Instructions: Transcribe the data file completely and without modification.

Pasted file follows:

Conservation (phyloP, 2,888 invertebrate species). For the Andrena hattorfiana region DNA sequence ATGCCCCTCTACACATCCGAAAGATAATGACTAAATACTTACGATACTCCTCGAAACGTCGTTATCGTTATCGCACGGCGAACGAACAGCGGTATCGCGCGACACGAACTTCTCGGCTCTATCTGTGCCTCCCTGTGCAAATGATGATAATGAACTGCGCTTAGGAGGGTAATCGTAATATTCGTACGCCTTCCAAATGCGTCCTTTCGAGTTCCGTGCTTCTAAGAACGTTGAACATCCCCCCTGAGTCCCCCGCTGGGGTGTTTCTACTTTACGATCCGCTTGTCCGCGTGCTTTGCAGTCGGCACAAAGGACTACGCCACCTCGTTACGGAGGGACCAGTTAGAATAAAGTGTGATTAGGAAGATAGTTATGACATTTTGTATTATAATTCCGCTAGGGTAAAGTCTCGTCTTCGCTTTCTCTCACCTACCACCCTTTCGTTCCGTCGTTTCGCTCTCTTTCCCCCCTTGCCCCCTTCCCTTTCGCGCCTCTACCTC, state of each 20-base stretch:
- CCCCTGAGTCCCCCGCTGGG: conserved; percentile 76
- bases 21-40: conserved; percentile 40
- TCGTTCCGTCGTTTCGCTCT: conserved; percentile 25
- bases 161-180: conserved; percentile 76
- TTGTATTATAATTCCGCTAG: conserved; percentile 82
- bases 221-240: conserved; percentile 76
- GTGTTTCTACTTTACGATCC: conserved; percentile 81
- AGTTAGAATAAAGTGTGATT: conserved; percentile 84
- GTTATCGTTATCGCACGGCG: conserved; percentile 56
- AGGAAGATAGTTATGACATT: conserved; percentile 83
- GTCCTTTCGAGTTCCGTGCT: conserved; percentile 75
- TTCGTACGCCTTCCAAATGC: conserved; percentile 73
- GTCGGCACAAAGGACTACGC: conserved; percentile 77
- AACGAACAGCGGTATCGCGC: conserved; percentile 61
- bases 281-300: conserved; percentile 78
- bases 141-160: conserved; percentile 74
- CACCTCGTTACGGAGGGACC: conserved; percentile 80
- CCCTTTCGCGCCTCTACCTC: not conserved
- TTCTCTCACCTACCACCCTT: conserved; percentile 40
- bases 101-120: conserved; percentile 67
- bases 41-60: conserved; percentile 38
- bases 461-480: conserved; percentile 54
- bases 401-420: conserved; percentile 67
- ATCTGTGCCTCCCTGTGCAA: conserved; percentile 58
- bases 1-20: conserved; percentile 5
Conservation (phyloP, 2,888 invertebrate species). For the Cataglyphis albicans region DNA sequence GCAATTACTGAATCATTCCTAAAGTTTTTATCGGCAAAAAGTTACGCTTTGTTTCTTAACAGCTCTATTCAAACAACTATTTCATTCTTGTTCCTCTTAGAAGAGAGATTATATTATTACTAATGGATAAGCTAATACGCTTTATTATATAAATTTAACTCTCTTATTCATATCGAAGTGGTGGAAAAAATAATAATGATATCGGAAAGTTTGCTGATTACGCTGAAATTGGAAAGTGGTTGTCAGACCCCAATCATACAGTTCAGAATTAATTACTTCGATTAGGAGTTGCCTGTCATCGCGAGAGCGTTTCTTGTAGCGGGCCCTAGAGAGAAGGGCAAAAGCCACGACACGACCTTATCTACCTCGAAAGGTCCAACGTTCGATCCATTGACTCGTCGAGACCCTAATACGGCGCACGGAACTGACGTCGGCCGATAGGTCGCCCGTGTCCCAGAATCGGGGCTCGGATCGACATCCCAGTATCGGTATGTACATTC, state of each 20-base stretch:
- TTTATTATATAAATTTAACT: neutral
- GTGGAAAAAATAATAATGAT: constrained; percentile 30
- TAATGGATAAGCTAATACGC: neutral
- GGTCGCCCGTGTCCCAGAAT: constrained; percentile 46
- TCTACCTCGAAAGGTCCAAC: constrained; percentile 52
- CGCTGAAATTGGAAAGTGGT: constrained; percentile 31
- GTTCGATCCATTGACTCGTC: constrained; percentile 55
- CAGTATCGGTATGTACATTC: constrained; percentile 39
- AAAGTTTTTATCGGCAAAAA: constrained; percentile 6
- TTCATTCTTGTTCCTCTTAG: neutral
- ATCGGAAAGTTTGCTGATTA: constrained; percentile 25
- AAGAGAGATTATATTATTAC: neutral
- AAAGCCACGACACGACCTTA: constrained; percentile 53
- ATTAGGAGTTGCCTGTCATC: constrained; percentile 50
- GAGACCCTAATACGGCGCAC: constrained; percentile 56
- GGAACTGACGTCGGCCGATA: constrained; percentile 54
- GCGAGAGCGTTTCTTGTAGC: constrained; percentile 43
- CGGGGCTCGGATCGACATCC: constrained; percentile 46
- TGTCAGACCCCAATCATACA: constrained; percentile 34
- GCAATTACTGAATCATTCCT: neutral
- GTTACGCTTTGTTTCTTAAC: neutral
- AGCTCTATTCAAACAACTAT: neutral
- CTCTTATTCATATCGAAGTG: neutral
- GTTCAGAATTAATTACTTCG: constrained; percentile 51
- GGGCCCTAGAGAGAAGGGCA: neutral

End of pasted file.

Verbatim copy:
Conservation (phyloP, 2,888 invertebrate species). For the Andrena hattorfiana region DNA sequence ATGCCCCTCTACACATCCGAAAGATAATGACTAAATACTTACGATACTCCTCGAAACGTCGTTATCGTTATCGCACGGCGAACGAACAGCGGTATCGCGCGACACGAACTTCTCGGCTCTATCTGTGCCTCCCTGTGCAAATGATGATAATGAACTGCGCTTAGGAGGGTAATCGTAATATTCGTACGCCTTCCAAATGCGTCCTTTCGAGTTCCGTGCTTCTAAGAACGTTGAACATCCCCCCTGAGTCCCCCGCTGGGGTGTTTCTACTTTACGATCCGCTTGTCCGCGTGCTTTGCAGTCGGCACAAAGGACTACGCCACCTCGTTACGGAGGGACCAGTTAGAATAAAGTGTGATTAGGAAGATAGTTATGACATTTTGTATTATAATTCCGCTAGGGTAAAGTCTCGTCTTCGCTTTCTCTCACCTACCACCCTTTCGTTCCGTCGTTTCGCTCTCTTTCCCCCCTTGCCCCCTTCCCTTTCGCGCCTCTACCTC, state of each 20-base stretch:
- CCCCTGAGTCCCCCGCTGGG: conserved; percentile 76
- bases 21-40: conserved; percentile 40
- TCGTTCCGTCGTTTCGCTCT: conserved; percentile 25
- bases 161-180: conserved; percentile 76
- TTGTATTATAATTCCGCTAG: conserved; percentile 82
- bases 221-240: conserved; percentile 76
- GTGTTTCTACTTTACGATCC: conserved; percentile 81
- AGTTAGAATAAAGTGTGATT: conserved; percentile 84
- GTTATCGTTATCGCACGGCG: conserved; percentile 56
- AGGAAGATAGTTATGACATT: conserved; percentile 83
- GTCCTTTCGAGTTCCGTGCT: conserved; percentile 75
- TTCGTACGCCTTCCAAATGC: conserved; percentile 73
- GTCGGCACAAAGGACTACGC: conserved; percentile 77
- AACGAACAGCGGTATCGCGC: conserved; percentile 61
- bases 281-300: conserved; percentile 78
- bases 141-160: conserved; percentile 74
- CACCTCGTTACGGAGGGACC: conserved; percentile 80
- CCCTTTCGCGCCTCTACCTC: not conserved
- TTCTCTCACCTACCACCCTT: conserved; percentile 40
- bases 101-120: conserved; percentile 67
- bases 41-60: conserved; percentile 38
- bases 461-480: conserved; percentile 54
- bases 401-420: conserved; percentile 67
- ATCTGTGCCTCCCTGTGCAA: conserved; percentile 58
- bases 1-20: conserved; percentile 5
Conservation (phyloP, 2,888 invertebrate species). For the Cataglyphis albicans region DNA sequence GCAATTACTGAATCATTCCTAAAGTTTTTATCGGCAAAAAGTTACGCTTTGTTTCTTAACAGCTCTATTCAAACAACTATTTCATTCTTGTTCCTCTTAGAAGAGAGATTATATTATTACTAATGGATAAGCTAATACGCTTTATTATATAAATTTAACTCTCTTATTCATATCGAAGTGGTGGAAAAAATAATAATGATATCGGAAAGTTTGCTGATTACGCTGAAATTGGAAAGTGGTTGTCAGACCCCAATCATACAGTTCAGAATTAATTACTTCGATTAGGAGTTGCCTGTCATCGCGAGAGCGTTTCTTGTAGCGGGCCCTAGAGAGAAGGGCAAAAGCCACGACACGACCTTATCTACCTCGAAAGGTCCAACGTTCGATCCATTGACTCGTCGAGACCCTAATACGGCGCACGGAACTGACGTCGGCCGATAGGTCGCCCGTGTCCCAGAATCGGGGCTCGGATCGACATCCCAGTATCGGTATGTACATTC, state of each 20-base stretch:
- TTTATTATATAAATTTAACT: neutral
- GTGGAAAAAATAATAATGAT: constrained; percentile 30
- TAATGGATAAGCTAATACGC: neutral
- GGTCGCCCGTGTCCCAGAAT: constrained; percentile 46
- TCTACCTCGAAAGGTCCAAC: constrained; percentile 52
- CGCTGAAATTGGAAAGTGGT: constrained; percentile 31
- GTTCGATCCATTGACTCGTC: constrained; percentile 55
- CAGTATCGGTATGTACATTC: constrained; percentile 39
- AAAGTTTTTATCGGCAAAAA: constrained; percentile 6
- TTCATTCTTGTTCCTCTTAG: neutral
- ATCGGAAAGTTTGCTGATTA: constrained; percentile 25
- AAGAGAGATTATATTATTAC: neutral
- AAAGCCACGACACGACCTTA: constrained; percentile 53
- ATTAGGAGTTGCCTGTCATC: constrained; percentile 50
- GAGACCCTAATACGGCGCAC: constrained; percentile 56
- GGAACTGACGTCGGCCGATA: constrained; percentile 54
- GCGAGAGCGTTTCTTGTAGC: constrained; percentile 43
- CGGGGCTCGGATCGACATCC: constrained; percentile 46
- TGTCAGACCCCAATCATACA: constrained; percentile 34
- GCAATTACTGAATCATTCCT: neutral
- GTTACGCTTTGTTTCTTAAC: neutral
- AGCTCTATTCAAACAACTAT: neutral
- CTCTTATTCATATCGAAGTG: neutral
- GTTCAGAATTAATTACTTCG: constrained; percentile 51
- GGGCCCTAGAGAGAAGGGCA: neutral